– Pete
    May 17, 2016 at 16:32
  • \$\begingroup\$ Normally you would use a differential amplifier to measure the voltage across your resistor and amplify it to the range of your ADC. \$\endgroup\$ May 17, 2016 at 16:37
  • \$\begingroup\$ I can use a differential amp - but the thing is I need both current and voltage at one instant. So Vab and Vbc at the same time. Even using 2 I2C ADCs, I can't trigger them both at the same time. Getting 2 ADC conversions at the same instant has turned out difficult. A dual sample and hold will be the only alternative but I hoped to avoid it. \$\endgroup\$
    – Pete
    May 17, 2016 at 16:44
  • \$\begingroup\$ How fast? How about a sample and hold circuit? They do make analog multipliers/ dividers. ~10 MHz (maybe some are faster now.) \$\endgroup\$ May 17, 2016 at 17:14

3 Answers 3


You are trying to calculate (A-B)/B, where A and B are the voltages at A and B respectively. For the voltage divider, B=A*R2/(R2+R1).

Let's do the algebra.
$$ \frac{A-B}{B} = \frac{A - \frac{AR_2}{R_2+R_1}}{ \frac{AR_2}{R_2+R_1}}= \frac{A \left( R_2+R_1\right)}{AR_2}-1 = A=1+\frac{AR_1}{R_2}-1$$


simulate this circuit – Schematic created using CircuitLab

Of course, for your resistance and current values, you'll need a pretty special high current op amp for the first stage, maybe the MP38.

  • \$\begingroup\$ +1 for out of box thinking. This may be useful for the OP with a bit of thought and adaptation. \$\endgroup\$ May 17, 2016 at 18:23
  • \$\begingroup\$ Brilliant - although its not suitable for my use, this is kind of what I wanted. More comment put in edit to question. \$\endgroup\$
    – Pete
    May 18, 2016 at 12:52

You can do this with an IC multiplier, however it will not be cheap. Also, note the bipolar supplies.

enter image description here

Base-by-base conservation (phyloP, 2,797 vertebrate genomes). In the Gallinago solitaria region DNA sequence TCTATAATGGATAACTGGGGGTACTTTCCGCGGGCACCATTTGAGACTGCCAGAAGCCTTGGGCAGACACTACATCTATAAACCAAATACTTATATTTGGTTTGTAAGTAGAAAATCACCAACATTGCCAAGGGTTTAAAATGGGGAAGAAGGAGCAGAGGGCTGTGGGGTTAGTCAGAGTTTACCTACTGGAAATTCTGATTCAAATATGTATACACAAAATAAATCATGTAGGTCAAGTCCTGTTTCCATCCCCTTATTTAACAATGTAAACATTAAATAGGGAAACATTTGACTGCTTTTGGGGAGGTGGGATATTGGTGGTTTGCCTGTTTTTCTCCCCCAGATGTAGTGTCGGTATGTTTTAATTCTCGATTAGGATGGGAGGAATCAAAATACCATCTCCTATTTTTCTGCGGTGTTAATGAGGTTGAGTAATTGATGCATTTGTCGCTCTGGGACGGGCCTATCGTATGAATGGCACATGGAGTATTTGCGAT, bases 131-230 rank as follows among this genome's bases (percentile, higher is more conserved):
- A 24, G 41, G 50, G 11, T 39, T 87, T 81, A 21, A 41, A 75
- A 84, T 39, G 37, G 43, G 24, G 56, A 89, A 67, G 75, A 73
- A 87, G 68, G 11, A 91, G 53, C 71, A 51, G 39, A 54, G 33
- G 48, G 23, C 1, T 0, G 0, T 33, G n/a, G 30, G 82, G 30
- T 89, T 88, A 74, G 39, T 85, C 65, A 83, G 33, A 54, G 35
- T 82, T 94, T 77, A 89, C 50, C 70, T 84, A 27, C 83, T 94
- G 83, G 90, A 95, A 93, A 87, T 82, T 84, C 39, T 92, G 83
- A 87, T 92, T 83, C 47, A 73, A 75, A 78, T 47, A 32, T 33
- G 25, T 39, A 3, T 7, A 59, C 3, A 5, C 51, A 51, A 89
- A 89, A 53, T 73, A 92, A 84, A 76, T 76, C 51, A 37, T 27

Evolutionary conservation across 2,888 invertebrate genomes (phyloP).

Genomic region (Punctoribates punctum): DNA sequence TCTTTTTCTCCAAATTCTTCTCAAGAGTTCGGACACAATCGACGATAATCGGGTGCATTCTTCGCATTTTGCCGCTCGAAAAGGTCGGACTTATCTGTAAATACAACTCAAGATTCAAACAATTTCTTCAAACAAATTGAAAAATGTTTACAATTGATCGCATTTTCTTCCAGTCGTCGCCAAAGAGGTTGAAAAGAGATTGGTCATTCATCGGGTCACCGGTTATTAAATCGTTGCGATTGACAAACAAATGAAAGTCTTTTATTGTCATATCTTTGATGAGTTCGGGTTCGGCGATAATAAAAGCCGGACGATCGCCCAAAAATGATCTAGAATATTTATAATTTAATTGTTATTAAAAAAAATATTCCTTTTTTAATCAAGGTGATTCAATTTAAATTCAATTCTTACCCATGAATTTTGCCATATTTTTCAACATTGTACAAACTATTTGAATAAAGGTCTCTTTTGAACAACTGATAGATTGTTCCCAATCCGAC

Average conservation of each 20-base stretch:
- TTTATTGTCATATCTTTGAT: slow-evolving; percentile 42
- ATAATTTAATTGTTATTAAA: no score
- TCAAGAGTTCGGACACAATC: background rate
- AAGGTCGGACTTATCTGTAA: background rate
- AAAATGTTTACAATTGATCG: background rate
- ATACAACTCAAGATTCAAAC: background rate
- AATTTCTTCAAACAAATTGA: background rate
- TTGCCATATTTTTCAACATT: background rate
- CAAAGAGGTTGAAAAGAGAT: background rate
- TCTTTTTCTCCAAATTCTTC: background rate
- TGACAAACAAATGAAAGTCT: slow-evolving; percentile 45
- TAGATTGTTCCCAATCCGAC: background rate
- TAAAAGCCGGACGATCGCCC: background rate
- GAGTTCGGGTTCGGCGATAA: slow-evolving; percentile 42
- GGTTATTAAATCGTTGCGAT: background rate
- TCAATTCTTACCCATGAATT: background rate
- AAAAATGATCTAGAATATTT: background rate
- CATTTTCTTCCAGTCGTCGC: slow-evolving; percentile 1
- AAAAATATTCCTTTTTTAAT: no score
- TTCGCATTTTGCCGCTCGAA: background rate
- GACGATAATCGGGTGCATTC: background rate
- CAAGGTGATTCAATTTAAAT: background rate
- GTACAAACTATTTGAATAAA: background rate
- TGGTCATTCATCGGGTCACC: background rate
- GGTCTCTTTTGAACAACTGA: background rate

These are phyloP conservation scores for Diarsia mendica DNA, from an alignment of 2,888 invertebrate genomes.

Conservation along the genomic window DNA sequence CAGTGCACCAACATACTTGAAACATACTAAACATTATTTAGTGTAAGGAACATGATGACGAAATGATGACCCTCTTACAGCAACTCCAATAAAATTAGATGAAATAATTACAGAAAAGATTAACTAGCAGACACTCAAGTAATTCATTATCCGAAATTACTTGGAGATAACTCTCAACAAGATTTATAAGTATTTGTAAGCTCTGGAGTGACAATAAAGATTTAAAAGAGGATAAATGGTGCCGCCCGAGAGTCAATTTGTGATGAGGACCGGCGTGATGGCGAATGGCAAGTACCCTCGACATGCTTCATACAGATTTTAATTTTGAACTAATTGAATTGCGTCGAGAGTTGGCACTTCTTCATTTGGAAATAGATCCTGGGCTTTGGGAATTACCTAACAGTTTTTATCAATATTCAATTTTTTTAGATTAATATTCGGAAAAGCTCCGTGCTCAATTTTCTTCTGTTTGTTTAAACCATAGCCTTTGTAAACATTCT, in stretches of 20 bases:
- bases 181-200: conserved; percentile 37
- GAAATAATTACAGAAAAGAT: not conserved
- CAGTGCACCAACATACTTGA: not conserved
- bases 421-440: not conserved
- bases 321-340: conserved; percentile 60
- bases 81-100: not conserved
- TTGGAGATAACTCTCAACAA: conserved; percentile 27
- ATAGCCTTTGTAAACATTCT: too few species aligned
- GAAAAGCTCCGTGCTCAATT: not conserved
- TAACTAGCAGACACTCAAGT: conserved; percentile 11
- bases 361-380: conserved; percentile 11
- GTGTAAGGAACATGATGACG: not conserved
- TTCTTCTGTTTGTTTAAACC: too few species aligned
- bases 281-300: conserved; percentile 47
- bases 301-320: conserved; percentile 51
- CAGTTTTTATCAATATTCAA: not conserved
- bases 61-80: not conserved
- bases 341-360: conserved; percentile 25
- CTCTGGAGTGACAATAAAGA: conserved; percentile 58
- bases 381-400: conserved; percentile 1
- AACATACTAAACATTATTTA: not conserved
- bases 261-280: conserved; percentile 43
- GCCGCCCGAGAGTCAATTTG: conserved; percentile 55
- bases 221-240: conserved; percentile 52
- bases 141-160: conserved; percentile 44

I suggest reducing the input resistor (to get gain on \$E\$) and using another op-amp (maybe half of a dual) to amplify \$E_X\$ so the input signals are reasonably high.

Alternatively, you could use an external ADC that has multiple simultaneously sampled channels. If memory serves, there are even a few microcontrollers that have that built in, for such applications as 3-\$\phi\$ energy metering.

  • \$\begingroup\$ Also brilliant - probably the only practical way to achieve my aim I guess, but I am worried about stability of the resistors etc. More comment put in edit to question. \$\endgroup\$
    – Pete
    May 18, 2016 at 12:54

Use subtractor circuit to get voltage across AB and use a micro-controller like pic with internal ADC to monitor the voltage internally, and since you can operate a pic at about 20MHz, you can keep close watch on the parameter.

Just an idea.

  • \$\begingroup\$ Can you draw (or describe in detail) how? I can't see how. \$\endgroup\$
    – Pete
    May 17, 2016 at 16:49

Your Answer

By clicking “Post Your Answer”, you agree to our terms of service and acknowledge you have read our privacy policy.

Not the answer you're looking for? Browse other questions tagged or ask your own question.